I spent Wednesday evening packed into a small cafeteria with two hundred other parents. As we listened to Stylish’s principal talk about school rules and signing homework planners, I smiled to myself as I thought of how many similar “welcome to the new school year” talks I’d been to in years gone by. French or English, here or there, every primary school seems to follow the same script. Just the like the birthday party Indy attended the weekend before. Same kids, same moms, same presents, same activities. Except for the language, it was just like home.
A chill ran down my spine as the realization hit me.…
March is almost upon us, and with it comes New Caledonia’s big cyclone month. We have been very, very lucky up until now; only Cyclones June and Ian have come anywhere near us. But the weather has gotten rainier and rainier, and I’m reminded that the country was rocked by Cyclone Erica in March a decade ago. As Mad Eye Moody would say: constant vigilance!
The old wisdom tells us that, in a storm, a boat is safer at sea than in a harbor. And I can see the point: there is less to hit out there. But, as the sad story of the Bounty shows, being out at sea isn’t always the greatest strategy. …
When Erik went back to work, Papillon became My Boat. By which I mean, Papillon became My Problem. With my resident handyman thousands of miles away, anything that broke was going to be my responsibility. And it was just a matter of time before something bad happened. This is a boat, after all. So when the generator died this week, I wasn’t surprised.
I’ve made no secret of the fact that I’m not very handy. As Erik kindly puts it, I’m not a natural tool user. No arguments here. But, being the big boss that I am now, I thought I could show some maturity and give this a whirl. …
On Sunday evening, Indy buried her head in my leg and cried, “I don’t want to go back to school!”
I patted her head. I was surprised, I had to admit it. Indy was always keen on school; she had been so pleased that the new school year would begin the next day.
But before I could say anything comforting, she went on: “I can’t stand wearing shoes all day! My feet get so hot!”
“But your new shoes are so comfy,” I said, certain I was the only parent in Noumea trying to reassure her child that her feet wouldn’t catch fire from wearing shoes all day. …
When my parents decided to visit, I was happy for a number of reasons, not the least of which was the prospect of exploring New Caledonia from the land side. All too often as we sail around the planet, we stick to strictly water-related activities. Sailing. Snorkelling. Swimming. The three “S”s. So this was a chance to try something new.
And over the past couple of weeks, we have been out almost every day. We explored the reef off Ile aux Canards. Toured the aquarium. Hit the beach.
Hmm. Okay, I guess we haven’t completely broken free from our water-based activity schedule. …
The girl at the tourist information center blinked at me uncertainly. “Pardon?” she asked.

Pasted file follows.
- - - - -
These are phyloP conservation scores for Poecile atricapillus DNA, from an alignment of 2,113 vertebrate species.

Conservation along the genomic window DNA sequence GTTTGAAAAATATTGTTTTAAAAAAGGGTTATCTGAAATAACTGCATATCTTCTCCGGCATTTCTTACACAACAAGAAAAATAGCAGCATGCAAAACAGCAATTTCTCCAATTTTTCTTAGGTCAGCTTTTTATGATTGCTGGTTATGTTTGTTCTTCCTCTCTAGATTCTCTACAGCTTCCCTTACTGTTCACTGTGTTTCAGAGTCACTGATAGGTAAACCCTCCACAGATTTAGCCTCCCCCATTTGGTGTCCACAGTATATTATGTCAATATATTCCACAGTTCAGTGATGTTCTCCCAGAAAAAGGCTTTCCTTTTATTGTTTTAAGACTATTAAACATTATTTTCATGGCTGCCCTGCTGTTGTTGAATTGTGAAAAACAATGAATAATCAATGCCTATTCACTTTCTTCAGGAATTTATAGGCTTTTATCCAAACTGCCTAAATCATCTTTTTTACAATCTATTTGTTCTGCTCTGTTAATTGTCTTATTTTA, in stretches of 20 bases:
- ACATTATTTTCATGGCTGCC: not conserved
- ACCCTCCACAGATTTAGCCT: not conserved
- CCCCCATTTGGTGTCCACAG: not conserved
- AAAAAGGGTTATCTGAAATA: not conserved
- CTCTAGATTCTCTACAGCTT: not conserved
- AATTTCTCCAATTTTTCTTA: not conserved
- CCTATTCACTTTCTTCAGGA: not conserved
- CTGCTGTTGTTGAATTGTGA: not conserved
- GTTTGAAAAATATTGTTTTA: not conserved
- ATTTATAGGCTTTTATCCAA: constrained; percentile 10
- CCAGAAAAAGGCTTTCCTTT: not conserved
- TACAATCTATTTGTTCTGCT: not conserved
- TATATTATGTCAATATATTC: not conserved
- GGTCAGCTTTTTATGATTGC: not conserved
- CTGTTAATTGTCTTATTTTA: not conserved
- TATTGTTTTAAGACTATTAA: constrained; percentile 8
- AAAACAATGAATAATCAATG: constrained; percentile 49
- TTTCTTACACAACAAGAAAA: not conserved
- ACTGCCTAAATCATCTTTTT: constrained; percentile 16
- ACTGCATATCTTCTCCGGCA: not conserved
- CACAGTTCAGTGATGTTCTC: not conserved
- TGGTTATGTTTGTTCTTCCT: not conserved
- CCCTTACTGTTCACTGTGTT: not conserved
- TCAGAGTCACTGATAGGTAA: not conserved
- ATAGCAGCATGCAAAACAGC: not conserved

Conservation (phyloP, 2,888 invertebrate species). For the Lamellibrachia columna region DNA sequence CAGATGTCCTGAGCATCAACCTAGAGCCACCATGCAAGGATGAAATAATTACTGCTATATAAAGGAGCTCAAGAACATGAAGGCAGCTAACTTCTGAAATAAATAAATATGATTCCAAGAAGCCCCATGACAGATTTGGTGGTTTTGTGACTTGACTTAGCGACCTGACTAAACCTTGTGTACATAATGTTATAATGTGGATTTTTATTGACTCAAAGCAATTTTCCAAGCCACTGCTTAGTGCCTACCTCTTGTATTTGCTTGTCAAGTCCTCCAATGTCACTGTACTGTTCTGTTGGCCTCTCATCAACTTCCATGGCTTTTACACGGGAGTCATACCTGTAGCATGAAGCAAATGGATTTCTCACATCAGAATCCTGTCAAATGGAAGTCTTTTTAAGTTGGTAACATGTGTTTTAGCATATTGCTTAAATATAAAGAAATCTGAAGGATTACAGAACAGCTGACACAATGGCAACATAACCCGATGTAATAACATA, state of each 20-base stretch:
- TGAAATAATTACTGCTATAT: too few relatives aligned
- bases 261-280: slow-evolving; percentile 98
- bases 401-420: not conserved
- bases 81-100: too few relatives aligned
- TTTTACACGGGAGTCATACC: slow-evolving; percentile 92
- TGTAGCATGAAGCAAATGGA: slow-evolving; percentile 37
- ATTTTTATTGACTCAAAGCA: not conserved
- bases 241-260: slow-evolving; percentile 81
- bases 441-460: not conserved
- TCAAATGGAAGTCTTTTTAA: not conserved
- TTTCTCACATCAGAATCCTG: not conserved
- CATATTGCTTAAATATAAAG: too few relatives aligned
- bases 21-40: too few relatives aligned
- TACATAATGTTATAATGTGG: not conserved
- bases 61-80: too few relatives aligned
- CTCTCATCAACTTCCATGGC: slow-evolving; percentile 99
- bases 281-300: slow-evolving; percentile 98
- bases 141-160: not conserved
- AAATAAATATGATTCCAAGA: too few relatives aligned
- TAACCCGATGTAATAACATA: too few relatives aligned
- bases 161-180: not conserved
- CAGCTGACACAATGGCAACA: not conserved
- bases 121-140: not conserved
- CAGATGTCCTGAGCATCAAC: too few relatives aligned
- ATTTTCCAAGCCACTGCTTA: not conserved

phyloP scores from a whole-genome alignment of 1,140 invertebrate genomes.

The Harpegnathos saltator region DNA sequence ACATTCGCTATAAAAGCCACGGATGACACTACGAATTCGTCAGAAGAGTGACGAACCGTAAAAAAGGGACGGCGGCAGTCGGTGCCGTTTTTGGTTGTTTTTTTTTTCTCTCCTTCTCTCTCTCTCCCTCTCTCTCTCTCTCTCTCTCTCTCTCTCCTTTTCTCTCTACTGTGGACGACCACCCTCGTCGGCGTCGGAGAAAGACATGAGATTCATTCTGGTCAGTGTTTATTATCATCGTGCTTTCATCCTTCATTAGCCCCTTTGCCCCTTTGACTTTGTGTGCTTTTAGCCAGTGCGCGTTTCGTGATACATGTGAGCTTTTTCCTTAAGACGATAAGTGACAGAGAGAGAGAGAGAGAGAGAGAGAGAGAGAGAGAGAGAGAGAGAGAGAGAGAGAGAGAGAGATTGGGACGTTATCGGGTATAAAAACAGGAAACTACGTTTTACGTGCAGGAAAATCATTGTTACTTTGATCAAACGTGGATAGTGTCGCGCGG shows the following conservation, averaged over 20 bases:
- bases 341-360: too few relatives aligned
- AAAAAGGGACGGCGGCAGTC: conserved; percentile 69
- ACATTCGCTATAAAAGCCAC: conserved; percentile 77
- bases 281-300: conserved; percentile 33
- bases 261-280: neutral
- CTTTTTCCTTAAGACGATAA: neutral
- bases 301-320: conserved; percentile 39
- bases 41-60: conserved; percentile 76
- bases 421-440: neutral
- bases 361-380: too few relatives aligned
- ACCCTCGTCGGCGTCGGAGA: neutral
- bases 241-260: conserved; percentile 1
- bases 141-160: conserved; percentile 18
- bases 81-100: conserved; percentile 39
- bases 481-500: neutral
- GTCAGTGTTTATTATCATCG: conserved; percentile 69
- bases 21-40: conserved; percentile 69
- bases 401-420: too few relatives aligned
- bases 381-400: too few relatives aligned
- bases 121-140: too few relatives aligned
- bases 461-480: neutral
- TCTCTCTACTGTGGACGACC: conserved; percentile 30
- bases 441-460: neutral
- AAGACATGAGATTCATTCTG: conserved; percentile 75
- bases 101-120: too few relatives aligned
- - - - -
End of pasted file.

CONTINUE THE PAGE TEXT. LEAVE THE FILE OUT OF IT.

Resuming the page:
“The Super Bowl,” I said again. “It’s a big sports event. American football?”
“You mean rugby?” she asked hopefully as she twisted her hands together. I felt sorry for her 21 year-old self – they clearly had not covered this eventuality in training.
“Not quite.” I looked over my shoulder at my father. He smiled at me hopefully. I hated to burst his bubble, but even if I spoke French like the President of l’Académie Française, there was no way I was going to find him the Super Bowl on TV in Noumea.…
Everyone has their own way of dealing with life’s unfortunate events. Some people eat. Some people cry. Some people exercise until they fall down from exhaustion. As for me, I grew up in a strong WASP-y tradition. That means when the weather is hot, I’m accustomed to spying men in kneesocks and long shorts. When it’s Sunday dinner at Grandma’s, we eat roast beef and Yorkshire pudding. And when reality serves me something I don’t want to deal with, I hide.
Mentally, of course. You can’t physically hide from reality – that would look ridiculous. Did Lord Grantham lock himself in a cupboard when Downton was circling the drain? …
“Are we really going to get a cyclone? A real one?” The girls looked at me with shining eyes, as though I had brought Christmas back eleven months early.
“Yep.” I shoved the awning onto the spare bunk. “It’s a real cyclone. Tropical Cyclone June.”
“Tropical Cyclone Juin,” said Indy.
“Do we have to go to the cyclone shelter?” asked Stylish.
“Is the wind going to blow the boat over?” Indy made wind hands, puffing out her cheeks and destroying an imaginary fleet.
“Do we get to use the cyclone lines?”
“When is it going to get here?”
“Guys,” I said, pausing in my struggle with the awning, “it is a cyclone, but not a big one. …
I opened my email this morning and found the unwelcome subject line: “Not liking the look of weather toward the end of this week.” I put my head down on the table. Erik had sent me the note from a land far away; apparently not even being up to his eyeballs in work could keep him from checking on the weather. Sadly, when we “don´t like the look of the weather” around here, it doesn´t mean a little rain is going to ruin our picnic. It doesn´t mean it will be too windy to hang out laundry. It means something bad might be coming. …
I have never owned a new vehicle. My first car: used. Ditto cars two through four. Papillon is older than I am. And all three of our dinghies were previously enjoyed. (Even our former house was in its eighties when we bought it, but since it didn’t stand up and walk around à la Howl’s Moving Castle, I don’t suppose it counts.)
Last year, we did a bit of a dinghy shuffle. We sold the old inflatable, and took on a tinny and a small sailing dinghy. This was a good move. The sailing dinghy is fun for the kids – especially Stylish, who loves to row it around the anchorage – and the tinny is perfect for Pacific conditions. …